The True Burden Of Gifts

The True Burden Of Gifts

You may be wondering why I’m talking gifts right now, when one of the largest gifting seasons is in December. Well, summer is the perfect time to plant the seeds of anti-consumerism in the mind gardens of friends and family. We tend to be outside more, valuing nature and experiences over physical items. The warm, fuzzy feelings of the holidays have faded and the new season’s marketing has yet to be unveiled. Even the most fervent gift givers likely haven’t intensified their holiday shopping yet.

Now is the time to broach difficult and often emotion-laden topics, and set expectations for the coming holiday season. The last thing you want is to try having meaningful conversations about gifts at the beginning of December.

Gifts Are Actually The Worst

I am the Grinch, the Grinch is me.

That’s what it’s all about, isn’t it? That’s what it’s always been about. Gifts, gifts… gifts, gifts, gifts, gifts, gifts. You wanna know what happens to your gifts? They all come to me. In your garbage. You see what I’m saying? In your garbage. I could hang myself with all the bad Christmas neckties I found at the dump. And the avarice… The avarice never ends! “I want golf clubs. I want diamonds. I want a pony so I can ride it twice, get bored and sell it to make glue.” Look, I don’t wanna make waves, but this whole Christmas season is stupid, stupid, stupid!

Don’t get me wrong. There are few joys greater than cozying up with a mug of hot cocoa in your pyjamas and watching holiday movies with the people you love the most. Or in our case, taking a few traditional shots of Patron and then doing those other things.

My concern is with the social and environmental impact of our love of buying stuff in this modern consumerist timeline. We expend staggering amounts of thought, effort, and resources on gifts every year, with surprisingly few benefits.

We’re Overwhelmed By Stuff

There are 300,000 items in the average American home – yet 1 in 10 still rent offsite storage. Women, who tend to do most of the holiday purchasing, will spend eight years of their lives shopping. Excessive consumption is eroding our space and time, and we don’t have much to show for it. We’re stressed, overwhelmed by clutter, and less happy.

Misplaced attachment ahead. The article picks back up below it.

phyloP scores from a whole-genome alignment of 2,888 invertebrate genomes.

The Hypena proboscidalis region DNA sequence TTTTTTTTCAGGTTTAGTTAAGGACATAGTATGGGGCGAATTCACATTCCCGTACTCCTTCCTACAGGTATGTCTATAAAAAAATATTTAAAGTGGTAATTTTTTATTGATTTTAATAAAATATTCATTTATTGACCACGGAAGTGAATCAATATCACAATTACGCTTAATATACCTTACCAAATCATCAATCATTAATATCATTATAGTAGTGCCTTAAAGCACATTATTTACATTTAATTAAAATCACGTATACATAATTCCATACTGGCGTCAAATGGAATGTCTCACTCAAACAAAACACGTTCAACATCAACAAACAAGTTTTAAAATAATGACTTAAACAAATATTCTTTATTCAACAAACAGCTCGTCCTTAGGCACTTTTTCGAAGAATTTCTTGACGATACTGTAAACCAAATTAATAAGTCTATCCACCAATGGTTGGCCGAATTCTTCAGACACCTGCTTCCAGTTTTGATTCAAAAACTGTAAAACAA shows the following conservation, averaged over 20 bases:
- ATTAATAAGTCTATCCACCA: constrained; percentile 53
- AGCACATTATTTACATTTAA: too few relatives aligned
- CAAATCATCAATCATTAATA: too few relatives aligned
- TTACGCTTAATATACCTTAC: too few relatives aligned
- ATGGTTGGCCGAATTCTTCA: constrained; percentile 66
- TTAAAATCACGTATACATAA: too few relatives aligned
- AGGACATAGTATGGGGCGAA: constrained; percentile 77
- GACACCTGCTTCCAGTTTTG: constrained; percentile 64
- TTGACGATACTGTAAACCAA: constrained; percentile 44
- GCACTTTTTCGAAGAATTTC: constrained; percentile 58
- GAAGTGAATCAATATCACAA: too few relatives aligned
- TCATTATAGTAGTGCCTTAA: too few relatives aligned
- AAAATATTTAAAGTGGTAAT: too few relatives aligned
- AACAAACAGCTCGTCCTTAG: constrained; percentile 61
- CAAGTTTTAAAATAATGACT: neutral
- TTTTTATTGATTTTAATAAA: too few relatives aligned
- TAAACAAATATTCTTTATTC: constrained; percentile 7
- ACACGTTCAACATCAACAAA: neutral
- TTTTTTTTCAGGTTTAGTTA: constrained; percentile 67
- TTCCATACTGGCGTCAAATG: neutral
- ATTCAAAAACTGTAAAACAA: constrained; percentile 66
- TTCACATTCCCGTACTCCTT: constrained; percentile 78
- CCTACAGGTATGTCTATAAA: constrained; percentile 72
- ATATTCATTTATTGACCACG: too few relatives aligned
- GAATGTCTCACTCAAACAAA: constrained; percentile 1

Incredible Amounts Of Money Are Wasted

Did you know that billions of dollars are wasted on unwanted gifts every year? There’s actually a term for this in economics: the deadweight loss of Christmas, or the gap between how much a gift giver spends and how much the recipient values the gift. Waldfogel’s research found that 1/10 to 1/3 of the value was lost in holiday gift giving.

I shudder to think about how much each person has spent on gifts that languish at the back of their acquaintances closets. Even if we know each other well, our presents can miss the mark. Between an inspired gift idea and the date it’s opened, so many outcomes are possible – they may have purchased it for themselves, someone else could have had the same inspired idea, or their tastes might have changed. Even if we try to circumvent this by swapping gift cards, $1 billion in balances go unredeemed every year.

Not to mention that we’re often spending money we haven’t even earned yet. As shoppers head into a new holiday season, some are still carrying debt from the previous year!

Gift Guilt Is Real

Guilt isn’t an emotion we commonly associate with the holidays, but as soon as you start looking you’ll realize it is everywhere.

Do you worry that the value of a gift you’ve given won’t compare to one you’ve received?

Do you panic when you receive an unexpected gift and immediately feel pressure to reciprocate?

Do you hold onto things for fear that a loved one might visit and not see your gift lovingly displayed?

Christmas guilt is rampant, and much of it is centered around the exchange of physical items. WTF, friends. Most wonderful time of year, indeed.

Working Conditions Are Still Awful

I think if more of us saw the sweatshops where our glittery baubles and festive stockings were made, we’d be slightly less cheerful about snagging them for half price at the end of season sales.

It just kind of highlighted for me that these people are spending their whole lives making stuff that have no relevance for them in a language they don’t even understand. And then it’s shipped to the other side of the world, where we use it for a week and then probably throw it away. – Gemma Lord

Workers are often labouring long hours, for low wages, and in dangerous conditions.

The Environment Is Suffering